Sarasota News Leader November 2, 2012 Page 58 (with favorable comments by many about the new salad bars offered this year), campus se curity, class offerings, technology and teacher assessments. When several students asked how to deal with a bad teacher, for example, White and Zucker offered detailed advice. You need to be very specic in your feedback and give the feedback rst of all to an assis tant principal, a guidance counselor or a prin cipal, White said. But be specic: On this date at this time, this happened. We welcome that information; we are here to serve you. She pointed out that some of the more senior teachers in the district are trying to get up to speed with new tech nologies that were not integral to classroom instruction even a few years ago. ... I personally have gone through some of these issues and I have had to go through a full year [of them] in [one] class, a CYD stu dent said. White replied, Some of these issues, such as problems with the classroom technology, will involve remedial actions, and many of these, such as poor performance by the teacher, may take two years before a teacher can be removed. But some of the issues, such as sub stance abuse, will not take that length of time. Two years is [allowed] for teachers struggling to meet the evaluation criteria and trying to improve. Zucker interjected that if the student was not getting satisfaction through her school, Just get on the phone and call me. I have a grand son in the schools here. Ill listen, and Ill do something. Following the discussions, The Sarasota News Leader posed its own questions to Roehr: News Leader : How many students are in the STAR program? Roehr : Currently we have 19 students partic ipating in the STAR Leadership Training from various high schools throughout Sarasota County. More than 125 youth who completed the training are still involved through service in leadership positions. STAR is just one of the 100 activities offered by CYD that serve approximately 2,000 Sara sota County youth (students from mid dle-school age through high school) through out the year. News Leader : How do students join CYD? Roehr : CYD offers a variety of events for middleand high school students ... The Students Taking Active Roles, or STAR Leadership Training program, was created to encourage youth to take active roles within the community. High school youth will participate in training focused on devel opment of leadership skills, communication and team-building skills, knowledge about civics and how to be more civically engaged as well as specic tools needed to serve on advisory boards or committees. If a student is interested in joining STAR, they need only to apply and can nd the application on our website: www cydonline org Just get on the phone and call me. Ill listen, and Ill do something. Caroline Zucker Chairwoman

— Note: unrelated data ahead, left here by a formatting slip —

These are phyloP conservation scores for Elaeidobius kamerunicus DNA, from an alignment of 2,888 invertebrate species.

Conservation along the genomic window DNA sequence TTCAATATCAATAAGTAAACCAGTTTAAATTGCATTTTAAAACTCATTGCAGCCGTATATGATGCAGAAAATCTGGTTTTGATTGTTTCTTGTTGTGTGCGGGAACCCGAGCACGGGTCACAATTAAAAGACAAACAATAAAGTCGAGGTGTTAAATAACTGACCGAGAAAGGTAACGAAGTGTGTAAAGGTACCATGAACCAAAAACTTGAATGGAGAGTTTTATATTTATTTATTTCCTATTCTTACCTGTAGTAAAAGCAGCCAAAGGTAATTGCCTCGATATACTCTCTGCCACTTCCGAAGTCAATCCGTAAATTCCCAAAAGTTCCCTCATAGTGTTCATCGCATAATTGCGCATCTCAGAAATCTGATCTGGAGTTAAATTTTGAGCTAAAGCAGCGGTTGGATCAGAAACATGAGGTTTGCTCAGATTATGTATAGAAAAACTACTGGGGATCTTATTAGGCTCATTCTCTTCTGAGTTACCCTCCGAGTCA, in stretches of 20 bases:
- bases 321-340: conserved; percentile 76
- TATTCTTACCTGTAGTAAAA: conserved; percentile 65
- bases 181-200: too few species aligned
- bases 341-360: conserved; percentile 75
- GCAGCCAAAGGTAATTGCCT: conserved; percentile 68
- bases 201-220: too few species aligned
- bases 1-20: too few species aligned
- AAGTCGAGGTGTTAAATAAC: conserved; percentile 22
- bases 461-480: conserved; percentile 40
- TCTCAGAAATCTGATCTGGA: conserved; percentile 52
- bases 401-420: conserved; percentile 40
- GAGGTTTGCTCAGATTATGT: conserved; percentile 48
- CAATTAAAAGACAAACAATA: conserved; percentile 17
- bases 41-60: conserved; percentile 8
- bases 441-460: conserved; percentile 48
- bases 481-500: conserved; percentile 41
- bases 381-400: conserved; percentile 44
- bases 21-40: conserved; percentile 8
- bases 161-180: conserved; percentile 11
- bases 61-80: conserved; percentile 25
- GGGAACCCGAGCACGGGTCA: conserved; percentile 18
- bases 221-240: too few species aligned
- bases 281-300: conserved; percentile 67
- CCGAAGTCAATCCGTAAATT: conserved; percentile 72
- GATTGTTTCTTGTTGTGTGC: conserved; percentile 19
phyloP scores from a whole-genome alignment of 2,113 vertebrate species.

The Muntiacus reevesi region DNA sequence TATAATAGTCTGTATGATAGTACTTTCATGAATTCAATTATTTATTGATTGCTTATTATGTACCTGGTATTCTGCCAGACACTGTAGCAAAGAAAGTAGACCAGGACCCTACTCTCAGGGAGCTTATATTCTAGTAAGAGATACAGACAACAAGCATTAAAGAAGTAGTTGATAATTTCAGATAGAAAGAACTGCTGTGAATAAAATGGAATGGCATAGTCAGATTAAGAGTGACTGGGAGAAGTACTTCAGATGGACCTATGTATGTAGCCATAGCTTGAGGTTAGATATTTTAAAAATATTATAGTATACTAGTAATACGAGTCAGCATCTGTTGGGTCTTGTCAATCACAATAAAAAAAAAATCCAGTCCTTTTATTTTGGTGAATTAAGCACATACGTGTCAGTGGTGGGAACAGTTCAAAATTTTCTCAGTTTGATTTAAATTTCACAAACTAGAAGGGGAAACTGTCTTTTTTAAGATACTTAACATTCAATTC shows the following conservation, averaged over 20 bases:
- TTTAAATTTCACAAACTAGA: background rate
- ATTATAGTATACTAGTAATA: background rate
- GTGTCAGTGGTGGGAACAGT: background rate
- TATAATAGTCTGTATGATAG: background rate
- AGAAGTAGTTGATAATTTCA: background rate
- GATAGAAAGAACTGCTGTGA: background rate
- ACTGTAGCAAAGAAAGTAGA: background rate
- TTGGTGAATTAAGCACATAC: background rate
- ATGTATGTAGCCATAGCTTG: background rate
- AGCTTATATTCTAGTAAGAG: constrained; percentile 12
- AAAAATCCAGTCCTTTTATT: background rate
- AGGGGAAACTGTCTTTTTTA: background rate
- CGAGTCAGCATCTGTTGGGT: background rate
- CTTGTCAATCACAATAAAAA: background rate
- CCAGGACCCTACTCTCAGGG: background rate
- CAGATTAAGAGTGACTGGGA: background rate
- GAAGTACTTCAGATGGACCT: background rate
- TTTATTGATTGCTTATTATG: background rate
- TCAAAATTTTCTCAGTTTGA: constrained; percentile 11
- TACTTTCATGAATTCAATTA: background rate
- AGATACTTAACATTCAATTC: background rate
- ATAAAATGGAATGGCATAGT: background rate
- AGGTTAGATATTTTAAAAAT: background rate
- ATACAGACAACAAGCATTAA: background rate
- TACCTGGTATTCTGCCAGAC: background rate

Sarasota News Leader November 2, 2012 Page 59 However, CYD offers a variety of events open to all Sarasota County youth [in middle and high schools] that students can join at any time! A list of these events can be found on our website under the Whats Happening tab. News Leader : If students are interested, can they join now? Roehr : We offer three sessions of the STAR Leadership Training per year: fall, spring and summer. Currently, we are in the middle of the fall training session, so if a student is interest ed, they can apply now and be considered for the following spring or summer sessions. Youth in grades 9, 10 and 11 are invited to ap ply for the STAR Leadership Training. Its free! [They also] may be eligible for academic credit for completing [it]. Upon successful ly completing the training, students will be placed on committees/boards as full voting members. Serving on these boards counts to ward community service hour requirements. Each student will be matched with an adult partner, who will provide technical assistance and support as the youth serves a one-year term on a committee. Ongoing support and training will be provided for [program] grad uates throughout the year. The board service is truly an opportunity for students to express their points of view and take an active role in their community. The training benefits not only the student but the community as a whole. CYD currently partners with more than 75 different boards throughout Sarasota County, and that number continues to grow. News Leader : How long has the organization been doing this? Roehr : CYD began in 1996 ... STAR began in 2000 as a model for reconnecting young peo Students in the fall STAR Leadership Training program gather after the Oct. 16 School Board meeting.